Bios are difficult, but they don’t have to be. I know first hand that some of us aren’t marketing gods, we don’t know the right words to describe ourselves and our work, but we’re here and we have something to say about ourselves and the art or products we want to share. So we struggle through all the information online hoping there is a magic formula that will make writing the bio that much easier.
Here are some basic guidelines to follow and think of when you are writing your bio:
1. Your bio shouldn’t appeal to everyone, and that’s a good thing:
Your Instagram bio is no less than a make or break issue. Its how you decide who you want to attract to your feed and send to your blog or business and who you don’t. So, you may have to burn a few bridges to make the ones that will benefit you the most. This is why you have to be really selective about who you are appealing to in your bio because those are the people that are more likely to stop and think “man, she seems pretty cool, I want to know more!” In order to do that, you have to narrow your bio down. Be concise as possible, think about your target audience or ideal customer and what they would search in terms of subjects and words.
2. Be as human as possible
Instagram bio’s allow for only so many characters and so you are limited as to the word count. While we want to define ourselves in the concise searchable manner as outlined above, you still want to remain human and relatable. This means throwing in a fun fact about yourself like “corgi lover” or “master of Solitaire.” These facts have nothing to do with your business or blog but they remind the reader that you are just like them. It also gives you a chance to let your personality out a little from all the other jargon like “creative entrepreneur” or “social media strategist.”
Another way to do this is by adding emojis. In my opinion, emojis in bios can straddle the line between professional and unprofessional. So it is important to remain mindful of the emojis that you choose to use. If you sell paintings for a living the paint palette is great, but maybe a unicorn not so much! (even though I know unicorns are magical)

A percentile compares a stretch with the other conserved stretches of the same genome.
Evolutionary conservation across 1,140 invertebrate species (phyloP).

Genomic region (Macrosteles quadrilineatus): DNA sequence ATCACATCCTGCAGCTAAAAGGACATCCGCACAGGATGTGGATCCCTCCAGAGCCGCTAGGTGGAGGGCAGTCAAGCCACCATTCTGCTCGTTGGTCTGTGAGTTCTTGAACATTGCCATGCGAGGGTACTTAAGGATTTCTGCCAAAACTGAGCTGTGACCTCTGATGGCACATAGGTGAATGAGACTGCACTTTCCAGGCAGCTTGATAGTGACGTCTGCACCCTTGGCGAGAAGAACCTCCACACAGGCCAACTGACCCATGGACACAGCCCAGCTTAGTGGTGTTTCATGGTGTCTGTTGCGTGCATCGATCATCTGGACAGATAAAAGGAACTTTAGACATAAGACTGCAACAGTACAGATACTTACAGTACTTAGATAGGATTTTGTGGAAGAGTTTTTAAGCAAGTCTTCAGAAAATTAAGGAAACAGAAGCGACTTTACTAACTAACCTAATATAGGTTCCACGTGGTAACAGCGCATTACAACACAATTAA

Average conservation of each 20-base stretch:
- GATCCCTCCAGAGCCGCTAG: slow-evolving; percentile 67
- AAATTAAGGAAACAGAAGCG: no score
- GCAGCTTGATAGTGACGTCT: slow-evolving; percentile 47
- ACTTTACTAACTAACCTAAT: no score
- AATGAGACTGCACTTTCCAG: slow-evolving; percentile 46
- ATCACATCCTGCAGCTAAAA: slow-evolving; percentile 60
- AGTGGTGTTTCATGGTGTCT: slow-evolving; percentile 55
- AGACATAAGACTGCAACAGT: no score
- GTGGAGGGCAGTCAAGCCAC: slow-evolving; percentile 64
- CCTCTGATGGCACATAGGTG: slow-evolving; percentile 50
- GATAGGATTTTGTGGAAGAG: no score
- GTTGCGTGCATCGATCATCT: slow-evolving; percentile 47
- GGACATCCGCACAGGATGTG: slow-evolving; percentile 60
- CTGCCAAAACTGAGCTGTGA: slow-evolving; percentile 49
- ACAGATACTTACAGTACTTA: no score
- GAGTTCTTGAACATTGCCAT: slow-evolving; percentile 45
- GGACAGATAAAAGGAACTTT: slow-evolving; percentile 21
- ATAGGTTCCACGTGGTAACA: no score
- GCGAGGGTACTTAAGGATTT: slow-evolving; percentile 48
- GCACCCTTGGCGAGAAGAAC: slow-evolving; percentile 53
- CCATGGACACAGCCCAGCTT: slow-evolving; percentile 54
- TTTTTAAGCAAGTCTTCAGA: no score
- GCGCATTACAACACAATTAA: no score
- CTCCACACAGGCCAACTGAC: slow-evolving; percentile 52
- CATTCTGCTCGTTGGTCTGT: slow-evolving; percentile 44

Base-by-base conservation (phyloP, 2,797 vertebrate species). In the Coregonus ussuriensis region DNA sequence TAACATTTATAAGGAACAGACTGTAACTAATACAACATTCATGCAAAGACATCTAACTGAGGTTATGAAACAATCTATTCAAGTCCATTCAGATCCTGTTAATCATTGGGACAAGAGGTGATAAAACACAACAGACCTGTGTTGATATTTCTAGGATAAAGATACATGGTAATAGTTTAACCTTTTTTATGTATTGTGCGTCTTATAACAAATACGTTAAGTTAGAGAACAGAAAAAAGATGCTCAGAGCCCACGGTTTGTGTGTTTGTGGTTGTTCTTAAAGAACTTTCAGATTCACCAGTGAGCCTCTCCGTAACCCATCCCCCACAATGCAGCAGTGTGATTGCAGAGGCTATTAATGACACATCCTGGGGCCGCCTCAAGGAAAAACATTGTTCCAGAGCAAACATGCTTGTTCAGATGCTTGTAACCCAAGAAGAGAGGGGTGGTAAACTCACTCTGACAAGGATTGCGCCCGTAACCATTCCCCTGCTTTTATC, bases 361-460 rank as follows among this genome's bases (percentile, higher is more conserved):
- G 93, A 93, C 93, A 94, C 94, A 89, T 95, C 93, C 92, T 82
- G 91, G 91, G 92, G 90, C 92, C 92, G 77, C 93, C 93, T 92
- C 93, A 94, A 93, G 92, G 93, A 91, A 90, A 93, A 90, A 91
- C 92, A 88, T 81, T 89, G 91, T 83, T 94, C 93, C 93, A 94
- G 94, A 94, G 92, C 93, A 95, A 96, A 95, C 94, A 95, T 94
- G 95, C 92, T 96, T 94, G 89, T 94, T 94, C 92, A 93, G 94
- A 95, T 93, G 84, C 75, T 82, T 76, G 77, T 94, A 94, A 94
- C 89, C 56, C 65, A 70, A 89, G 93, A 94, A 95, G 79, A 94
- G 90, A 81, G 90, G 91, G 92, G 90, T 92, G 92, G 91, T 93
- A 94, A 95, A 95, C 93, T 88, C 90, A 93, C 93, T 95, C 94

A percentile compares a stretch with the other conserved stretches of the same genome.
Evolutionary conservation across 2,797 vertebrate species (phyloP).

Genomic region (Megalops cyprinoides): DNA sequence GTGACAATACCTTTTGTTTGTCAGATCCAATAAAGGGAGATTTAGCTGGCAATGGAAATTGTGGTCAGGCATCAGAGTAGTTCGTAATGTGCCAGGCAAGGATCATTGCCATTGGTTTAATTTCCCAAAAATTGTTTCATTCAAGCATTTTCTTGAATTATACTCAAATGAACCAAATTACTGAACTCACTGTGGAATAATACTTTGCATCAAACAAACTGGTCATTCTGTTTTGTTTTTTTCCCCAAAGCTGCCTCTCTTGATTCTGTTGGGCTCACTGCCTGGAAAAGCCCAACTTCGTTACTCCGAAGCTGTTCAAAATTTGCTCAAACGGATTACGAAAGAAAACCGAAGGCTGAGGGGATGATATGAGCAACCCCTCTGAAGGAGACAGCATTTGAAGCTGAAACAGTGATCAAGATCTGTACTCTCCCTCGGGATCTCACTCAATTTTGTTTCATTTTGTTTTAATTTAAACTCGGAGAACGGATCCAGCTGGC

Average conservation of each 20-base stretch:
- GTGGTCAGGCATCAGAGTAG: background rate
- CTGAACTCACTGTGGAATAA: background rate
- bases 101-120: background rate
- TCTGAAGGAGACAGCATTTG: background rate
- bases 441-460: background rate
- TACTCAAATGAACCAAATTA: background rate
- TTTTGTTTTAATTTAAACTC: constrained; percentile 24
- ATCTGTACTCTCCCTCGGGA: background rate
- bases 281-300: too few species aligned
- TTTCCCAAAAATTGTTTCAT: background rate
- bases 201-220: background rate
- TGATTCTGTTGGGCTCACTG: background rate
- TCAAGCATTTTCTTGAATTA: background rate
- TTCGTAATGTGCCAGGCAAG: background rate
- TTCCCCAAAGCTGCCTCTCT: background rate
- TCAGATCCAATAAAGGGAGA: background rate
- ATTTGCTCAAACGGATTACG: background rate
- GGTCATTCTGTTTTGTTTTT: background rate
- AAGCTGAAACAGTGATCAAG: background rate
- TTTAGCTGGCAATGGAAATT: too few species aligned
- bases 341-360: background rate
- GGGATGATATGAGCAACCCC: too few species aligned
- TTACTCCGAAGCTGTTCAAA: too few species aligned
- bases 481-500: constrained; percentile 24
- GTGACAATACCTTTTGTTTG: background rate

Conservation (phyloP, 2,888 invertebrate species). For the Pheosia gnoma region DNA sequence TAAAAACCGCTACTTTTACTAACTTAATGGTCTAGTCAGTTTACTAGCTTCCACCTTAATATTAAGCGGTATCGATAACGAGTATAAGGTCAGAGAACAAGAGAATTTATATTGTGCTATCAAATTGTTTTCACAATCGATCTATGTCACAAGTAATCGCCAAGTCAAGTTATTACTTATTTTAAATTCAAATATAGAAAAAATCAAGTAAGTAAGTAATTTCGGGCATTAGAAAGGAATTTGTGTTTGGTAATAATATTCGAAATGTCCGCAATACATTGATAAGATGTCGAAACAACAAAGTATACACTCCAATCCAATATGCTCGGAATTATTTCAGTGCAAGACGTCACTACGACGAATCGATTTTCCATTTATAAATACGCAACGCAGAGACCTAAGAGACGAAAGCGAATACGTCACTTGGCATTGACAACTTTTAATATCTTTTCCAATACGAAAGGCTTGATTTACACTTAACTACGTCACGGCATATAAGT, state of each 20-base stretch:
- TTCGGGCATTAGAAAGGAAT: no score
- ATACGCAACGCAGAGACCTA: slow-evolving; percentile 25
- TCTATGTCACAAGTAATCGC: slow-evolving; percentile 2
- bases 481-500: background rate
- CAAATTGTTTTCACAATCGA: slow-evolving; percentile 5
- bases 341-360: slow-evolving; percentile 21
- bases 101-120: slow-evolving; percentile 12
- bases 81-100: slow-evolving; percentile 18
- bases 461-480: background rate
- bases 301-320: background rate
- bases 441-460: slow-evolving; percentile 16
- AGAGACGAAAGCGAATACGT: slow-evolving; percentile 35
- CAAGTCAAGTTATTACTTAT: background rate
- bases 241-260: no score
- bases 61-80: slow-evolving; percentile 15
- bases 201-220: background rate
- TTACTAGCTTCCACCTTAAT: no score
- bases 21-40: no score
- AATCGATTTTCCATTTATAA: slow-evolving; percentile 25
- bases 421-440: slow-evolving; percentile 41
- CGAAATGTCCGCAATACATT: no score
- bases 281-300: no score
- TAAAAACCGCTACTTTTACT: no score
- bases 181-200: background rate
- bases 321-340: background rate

3. Don’t be wordy, be concise
Choose keywords to describe yourself and string those together or have one sentence that tells people exactly what you do. Whichever way you choose to go be concise. You don’t need the flowery adverbs. Let your images show the reader that your work is “beautiful” or “quirky” as those are also words that people don’t tend to search anyways.
4. Include a call to action
A call to action is telling people to take action. And that action should be to visit your website, your blog, your shop or to download a copy of your latest opt-in/freebie or product. Make sure to include a link and tell people to click that link. It sounds silly, but people are more likely to do something if they are told so no, you don’t seem pushy.
5. So is there a magic formula?
No. This is because each of you is unique and ultimately it would be a shame if we all ended up saying the same things in our bio--we don’t want that. But there is a general framework to consider. You can change the parts and go with what works with you. If you’re still stuck as to how to start, start with writing down words that describe you and describe your brand or business.
Try it out:
Who you are + what you offer + what transformation your offer can provide + personality + call to action
If you are a jewellery designer (or a handmades/Etsy shop owner) you can try replacing the 3rd variable with what sets your jewellery or product apart from the rest, telling the reader why they would need your product in particular.